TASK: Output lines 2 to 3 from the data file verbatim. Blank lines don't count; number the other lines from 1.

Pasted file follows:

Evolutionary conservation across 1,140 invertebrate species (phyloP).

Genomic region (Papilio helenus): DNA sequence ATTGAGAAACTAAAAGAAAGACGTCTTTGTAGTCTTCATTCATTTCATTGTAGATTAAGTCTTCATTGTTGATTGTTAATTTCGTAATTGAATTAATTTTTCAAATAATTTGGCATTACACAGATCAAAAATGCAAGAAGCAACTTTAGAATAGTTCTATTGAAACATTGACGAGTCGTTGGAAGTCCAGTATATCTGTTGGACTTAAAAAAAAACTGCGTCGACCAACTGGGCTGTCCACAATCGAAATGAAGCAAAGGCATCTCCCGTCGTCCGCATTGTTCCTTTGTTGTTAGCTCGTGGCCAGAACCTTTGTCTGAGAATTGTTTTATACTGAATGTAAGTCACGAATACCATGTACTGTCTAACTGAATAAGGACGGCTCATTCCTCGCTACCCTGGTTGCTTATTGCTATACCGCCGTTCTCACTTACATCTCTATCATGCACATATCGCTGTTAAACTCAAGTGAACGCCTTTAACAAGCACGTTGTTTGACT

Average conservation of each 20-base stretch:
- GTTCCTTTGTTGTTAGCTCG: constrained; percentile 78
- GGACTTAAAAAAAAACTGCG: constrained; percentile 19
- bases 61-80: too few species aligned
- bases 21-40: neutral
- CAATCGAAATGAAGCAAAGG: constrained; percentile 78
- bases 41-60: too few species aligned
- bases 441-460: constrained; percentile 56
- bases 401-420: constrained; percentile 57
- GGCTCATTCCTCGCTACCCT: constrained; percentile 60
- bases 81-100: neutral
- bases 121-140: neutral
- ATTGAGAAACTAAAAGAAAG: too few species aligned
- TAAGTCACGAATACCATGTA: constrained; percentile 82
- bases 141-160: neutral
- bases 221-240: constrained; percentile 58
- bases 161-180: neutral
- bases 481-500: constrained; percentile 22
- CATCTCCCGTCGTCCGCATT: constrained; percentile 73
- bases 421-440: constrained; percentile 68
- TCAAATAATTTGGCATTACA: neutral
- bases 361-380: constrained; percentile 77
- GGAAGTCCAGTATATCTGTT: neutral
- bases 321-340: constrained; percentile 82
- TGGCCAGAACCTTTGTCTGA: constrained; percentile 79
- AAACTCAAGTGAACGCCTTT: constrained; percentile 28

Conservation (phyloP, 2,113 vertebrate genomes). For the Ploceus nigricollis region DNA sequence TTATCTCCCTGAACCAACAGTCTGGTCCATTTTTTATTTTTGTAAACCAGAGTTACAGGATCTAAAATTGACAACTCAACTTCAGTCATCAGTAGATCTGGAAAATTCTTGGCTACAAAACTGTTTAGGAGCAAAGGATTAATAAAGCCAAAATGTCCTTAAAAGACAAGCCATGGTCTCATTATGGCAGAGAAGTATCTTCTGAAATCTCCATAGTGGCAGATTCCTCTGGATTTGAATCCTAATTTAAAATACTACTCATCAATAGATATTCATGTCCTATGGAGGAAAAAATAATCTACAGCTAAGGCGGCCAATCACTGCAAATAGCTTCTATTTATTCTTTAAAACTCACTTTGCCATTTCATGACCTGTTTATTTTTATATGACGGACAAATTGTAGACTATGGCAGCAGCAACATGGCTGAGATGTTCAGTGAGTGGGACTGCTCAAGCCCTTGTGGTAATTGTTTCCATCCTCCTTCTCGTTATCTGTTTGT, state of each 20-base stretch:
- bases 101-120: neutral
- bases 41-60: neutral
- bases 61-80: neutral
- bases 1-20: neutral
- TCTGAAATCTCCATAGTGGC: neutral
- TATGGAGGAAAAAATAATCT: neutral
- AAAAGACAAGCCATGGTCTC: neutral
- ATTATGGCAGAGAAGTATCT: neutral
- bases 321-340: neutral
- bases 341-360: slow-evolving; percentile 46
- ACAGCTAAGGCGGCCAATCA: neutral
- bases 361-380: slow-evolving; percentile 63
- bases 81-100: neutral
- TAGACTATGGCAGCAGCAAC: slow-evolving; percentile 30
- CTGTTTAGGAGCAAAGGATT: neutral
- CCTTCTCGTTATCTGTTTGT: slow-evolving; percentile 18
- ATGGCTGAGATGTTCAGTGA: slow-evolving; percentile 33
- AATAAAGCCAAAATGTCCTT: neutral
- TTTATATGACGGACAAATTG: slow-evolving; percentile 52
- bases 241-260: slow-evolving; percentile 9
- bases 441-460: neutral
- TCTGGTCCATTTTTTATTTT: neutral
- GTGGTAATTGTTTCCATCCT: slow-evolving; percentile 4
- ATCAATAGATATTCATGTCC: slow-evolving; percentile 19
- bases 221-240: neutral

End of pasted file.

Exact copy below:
Genomic region (Papilio helenus): DNA sequence ATTGAGAAACTAAAAGAAAGACGTCTTTGTAGTCTTCATTCATTTCATTGTAGATTAAGTCTTCATTGTTGATTGTTAATTTCGTAATTGAATTAATTTTTCAAATAATTTGGCATTACACAGATCAAAAATGCAAGAAGCAACTTTAGAATAGTTCTATTGAAACATTGACGAGTCGTTGGAAGTCCAGTATATCTGTTGGACTTAAAAAAAAACTGCGTCGACCAACTGGGCTGTCCACAATCGAAATGAAGCAAAGGCATCTCCCGTCGTCCGCATTGTTCCTTTGTTGTTAGCTCGTGGCCAGAACCTTTGTCTGAGAATTGTTTTATACTGAATGTAAGTCACGAATACCATGTACTGTCTAACTGAATAAGGACGGCTCATTCCTCGCTACCCTGGTTGCTTATTGCTATACCGCCGTTCTCACTTACATCTCTATCATGCACATATCGCTGTTAAACTCAAGTGAACGCCTTTAACAAGCACGTTGTTTGACT

Average conservation of each 20-base stretch: